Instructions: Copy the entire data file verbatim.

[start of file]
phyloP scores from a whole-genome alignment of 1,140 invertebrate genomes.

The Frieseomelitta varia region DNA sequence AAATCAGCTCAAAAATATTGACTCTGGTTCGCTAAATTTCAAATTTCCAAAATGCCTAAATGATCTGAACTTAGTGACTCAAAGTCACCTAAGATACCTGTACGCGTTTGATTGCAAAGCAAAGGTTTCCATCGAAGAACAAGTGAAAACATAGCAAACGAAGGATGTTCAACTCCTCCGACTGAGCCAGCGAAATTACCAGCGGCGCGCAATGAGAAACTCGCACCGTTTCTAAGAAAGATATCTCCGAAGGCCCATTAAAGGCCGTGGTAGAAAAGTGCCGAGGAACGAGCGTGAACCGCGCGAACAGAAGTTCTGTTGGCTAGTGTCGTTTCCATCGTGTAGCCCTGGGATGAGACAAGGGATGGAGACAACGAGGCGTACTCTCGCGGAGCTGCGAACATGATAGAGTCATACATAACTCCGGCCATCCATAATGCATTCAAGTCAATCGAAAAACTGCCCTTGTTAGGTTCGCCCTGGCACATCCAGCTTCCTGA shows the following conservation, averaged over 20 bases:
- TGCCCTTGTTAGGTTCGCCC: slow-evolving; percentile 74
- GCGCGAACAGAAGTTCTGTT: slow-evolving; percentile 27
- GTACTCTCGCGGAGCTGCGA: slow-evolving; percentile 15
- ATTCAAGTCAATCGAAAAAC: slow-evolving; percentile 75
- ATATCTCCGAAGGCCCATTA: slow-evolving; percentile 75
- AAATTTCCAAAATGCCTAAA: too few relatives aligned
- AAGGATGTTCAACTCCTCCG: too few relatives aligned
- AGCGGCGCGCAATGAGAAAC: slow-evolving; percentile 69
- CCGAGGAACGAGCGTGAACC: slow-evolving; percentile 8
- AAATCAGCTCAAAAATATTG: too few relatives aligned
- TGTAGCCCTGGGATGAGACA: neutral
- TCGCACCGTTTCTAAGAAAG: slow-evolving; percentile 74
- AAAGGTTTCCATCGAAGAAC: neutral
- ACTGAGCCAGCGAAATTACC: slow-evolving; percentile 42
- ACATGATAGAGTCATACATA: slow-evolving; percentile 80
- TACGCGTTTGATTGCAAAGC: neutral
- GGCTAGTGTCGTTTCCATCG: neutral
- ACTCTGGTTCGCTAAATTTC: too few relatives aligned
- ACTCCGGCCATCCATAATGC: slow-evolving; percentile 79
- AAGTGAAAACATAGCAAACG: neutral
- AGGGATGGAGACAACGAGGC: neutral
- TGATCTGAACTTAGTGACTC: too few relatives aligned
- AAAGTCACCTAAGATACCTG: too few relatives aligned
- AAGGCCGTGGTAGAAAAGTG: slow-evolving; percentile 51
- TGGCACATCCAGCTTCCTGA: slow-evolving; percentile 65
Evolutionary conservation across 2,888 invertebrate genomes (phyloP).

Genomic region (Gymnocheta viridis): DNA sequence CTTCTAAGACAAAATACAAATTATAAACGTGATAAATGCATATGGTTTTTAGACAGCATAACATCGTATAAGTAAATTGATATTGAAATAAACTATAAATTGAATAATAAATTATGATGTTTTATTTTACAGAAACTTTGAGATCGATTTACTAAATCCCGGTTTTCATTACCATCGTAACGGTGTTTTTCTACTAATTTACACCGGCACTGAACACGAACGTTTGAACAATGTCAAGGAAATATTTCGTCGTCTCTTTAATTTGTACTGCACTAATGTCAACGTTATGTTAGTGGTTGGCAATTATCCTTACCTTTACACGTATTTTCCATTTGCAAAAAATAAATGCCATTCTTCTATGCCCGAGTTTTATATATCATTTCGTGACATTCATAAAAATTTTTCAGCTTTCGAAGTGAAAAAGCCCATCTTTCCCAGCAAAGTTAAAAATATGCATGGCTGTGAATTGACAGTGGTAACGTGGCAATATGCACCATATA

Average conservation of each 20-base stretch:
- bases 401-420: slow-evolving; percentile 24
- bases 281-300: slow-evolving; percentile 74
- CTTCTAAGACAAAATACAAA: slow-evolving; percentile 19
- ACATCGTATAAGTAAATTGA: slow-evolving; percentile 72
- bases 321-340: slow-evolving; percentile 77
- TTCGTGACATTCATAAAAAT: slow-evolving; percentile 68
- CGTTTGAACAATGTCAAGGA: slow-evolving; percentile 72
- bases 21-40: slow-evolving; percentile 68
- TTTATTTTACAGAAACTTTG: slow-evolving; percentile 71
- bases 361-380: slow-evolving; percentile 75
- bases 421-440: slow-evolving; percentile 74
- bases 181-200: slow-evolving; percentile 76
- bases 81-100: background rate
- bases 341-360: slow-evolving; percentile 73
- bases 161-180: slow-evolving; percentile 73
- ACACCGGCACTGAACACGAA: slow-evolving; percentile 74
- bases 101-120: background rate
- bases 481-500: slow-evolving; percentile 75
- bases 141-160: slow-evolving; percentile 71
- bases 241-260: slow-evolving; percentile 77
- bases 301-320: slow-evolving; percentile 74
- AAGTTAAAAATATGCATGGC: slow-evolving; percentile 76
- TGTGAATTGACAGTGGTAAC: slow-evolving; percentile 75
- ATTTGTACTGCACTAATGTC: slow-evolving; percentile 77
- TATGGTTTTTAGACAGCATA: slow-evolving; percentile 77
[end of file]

phyloP scores from a whole-genome alignment of 1,140 invertebrate genomes.

The Frieseomelitta varia region DNA sequence AAATCAGCTCAAAAATATTGACTCTGGTTCGCTAAATTTCAAATTTCCAAAATGCCTAAATGATCTGAACTTAGTGACTCAAAGTCACCTAAGATACCTGTACGCGTTTGATTGCAAAGCAAAGGTTTCCATCGAAGAACAAGTGAAAACATAGCAAACGAAGGATGTTCAACTCCTCCGACTGAGCCAGCGAAATTACCAGCGGCGCGCAATGAGAAACTCGCACCGTTTCTAAGAAAGATATCTCCGAAGGCCCATTAAAGGCCGTGGTAGAAAAGTGCCGAGGAACGAGCGTGAACCGCGCGAACAGAAGTTCTGTTGGCTAGTGTCGTTTCCATCGTGTAGCCCTGGGATGAGACAAGGGATGGAGACAACGAGGCGTACTCTCGCGGAGCTGCGAACATGATAGAGTCATACATAACTCCGGCCATCCATAATGCATTCAAGTCAATCGAAAAACTGCCCTTGTTAGGTTCGCCCTGGCACATCCAGCTTCCTGA shows the following conservation, averaged over 20 bases:
- TGCCCTTGTTAGGTTCGCCC: slow-evolving; percentile 74
- GCGCGAACAGAAGTTCTGTT: slow-evolving; percentile 27
- GTACTCTCGCGGAGCTGCGA: slow-evolving; percentile 15
- ATTCAAGTCAATCGAAAAAC: slow-evolving; percentile 75
- ATATCTCCGAAGGCCCATTA: slow-evolving; percentile 75
- AAATTTCCAAAATGCCTAAA: too few relatives aligned
- AAGGATGTTCAACTCCTCCG: too few relatives aligned
- AGCGGCGCGCAATGAGAAAC: slow-evolving; percentile 69
- CCGAGGAACGAGCGTGAACC: slow-evolving; percentile 8
- AAATCAGCTCAAAAATATTG: too few relatives aligned
- TGTAGCCCTGGGATGAGACA: neutral
- TCGCACCGTTTCTAAGAAAG: slow-evolving; percentile 74
- AAAGGTTTCCATCGAAGAAC: neutral
- ACTGAGCCAGCGAAATTACC: slow-evolving; percentile 42
- ACATGATAGAGTCATACATA: slow-evolving; percentile 80
- TACGCGTTTGATTGCAAAGC: neutral
- GGCTAGTGTCGTTTCCATCG: neutral
- ACTCTGGTTCGCTAAATTTC: too few relatives aligned
- ACTCCGGCCATCCATAATGC: slow-evolving; percentile 79
- AAGTGAAAACATAGCAAACG: neutral
- AGGGATGGAGACAACGAGGC: neutral
- TGATCTGAACTTAGTGACTC: too few relatives aligned
- AAAGTCACCTAAGATACCTG: too few relatives aligned
- AAGGCCGTGGTAGAAAAGTG: slow-evolving; percentile 51
- TGGCACATCCAGCTTCCTGA: slow-evolving; percentile 65
Evolutionary conservation across 2,888 invertebrate genomes (phyloP).

Genomic region (Gymnocheta viridis): DNA sequence CTTCTAAGACAAAATACAAATTATAAACGTGATAAATGCATATGGTTTTTAGACAGCATAACATCGTATAAGTAAATTGATATTGAAATAAACTATAAATTGAATAATAAATTATGATGTTTTATTTTACAGAAACTTTGAGATCGATTTACTAAATCCCGGTTTTCATTACCATCGTAACGGTGTTTTTCTACTAATTTACACCGGCACTGAACACGAACGTTTGAACAATGTCAAGGAAATATTTCGTCGTCTCTTTAATTTGTACTGCACTAATGTCAACGTTATGTTAGTGGTTGGCAATTATCCTTACCTTTACACGTATTTTCCATTTGCAAAAAATAAATGCCATTCTTCTATGCCCGAGTTTTATATATCATTTCGTGACATTCATAAAAATTTTTCAGCTTTCGAAGTGAAAAAGCCCATCTTTCCCAGCAAAGTTAAAAATATGCATGGCTGTGAATTGACAGTGGTAACGTGGCAATATGCACCATATA

Average conservation of each 20-base stretch:
- bases 401-420: slow-evolving; percentile 24
- bases 281-300: slow-evolving; percentile 74
- CTTCTAAGACAAAATACAAA: slow-evolving; percentile 19
- ACATCGTATAAGTAAATTGA: slow-evolving; percentile 72
- bases 321-340: slow-evolving; percentile 77
- TTCGTGACATTCATAAAAAT: slow-evolving; percentile 68
- CGTTTGAACAATGTCAAGGA: slow-evolving; percentile 72
- bases 21-40: slow-evolving; percentile 68
- TTTATTTTACAGAAACTTTG: slow-evolving; percentile 71
- bases 361-380: slow-evolving; percentile 75
- bases 421-440: slow-evolving; percentile 74
- bases 181-200: slow-evolving; percentile 76
- bases 81-100: background rate
- bases 341-360: slow-evolving; percentile 73
- bases 161-180: slow-evolving; percentile 73
- ACACCGGCACTGAACACGAA: slow-evolving; percentile 74
- bases 101-120: background rate
- bases 481-500: slow-evolving; percentile 75
- bases 141-160: slow-evolving; percentile 71
- bases 241-260: slow-evolving; percentile 77
- bases 301-320: slow-evolving; percentile 74
- AAGTTAAAAATATGCATGGC: slow-evolving; percentile 76
- TGTGAATTGACAGTGGTAAC: slow-evolving; percentile 75
- ATTTGTACTGCACTAATGTC: slow-evolving; percentile 77
- TATGGTTTTTAGACAGCATA: slow-evolving; percentile 77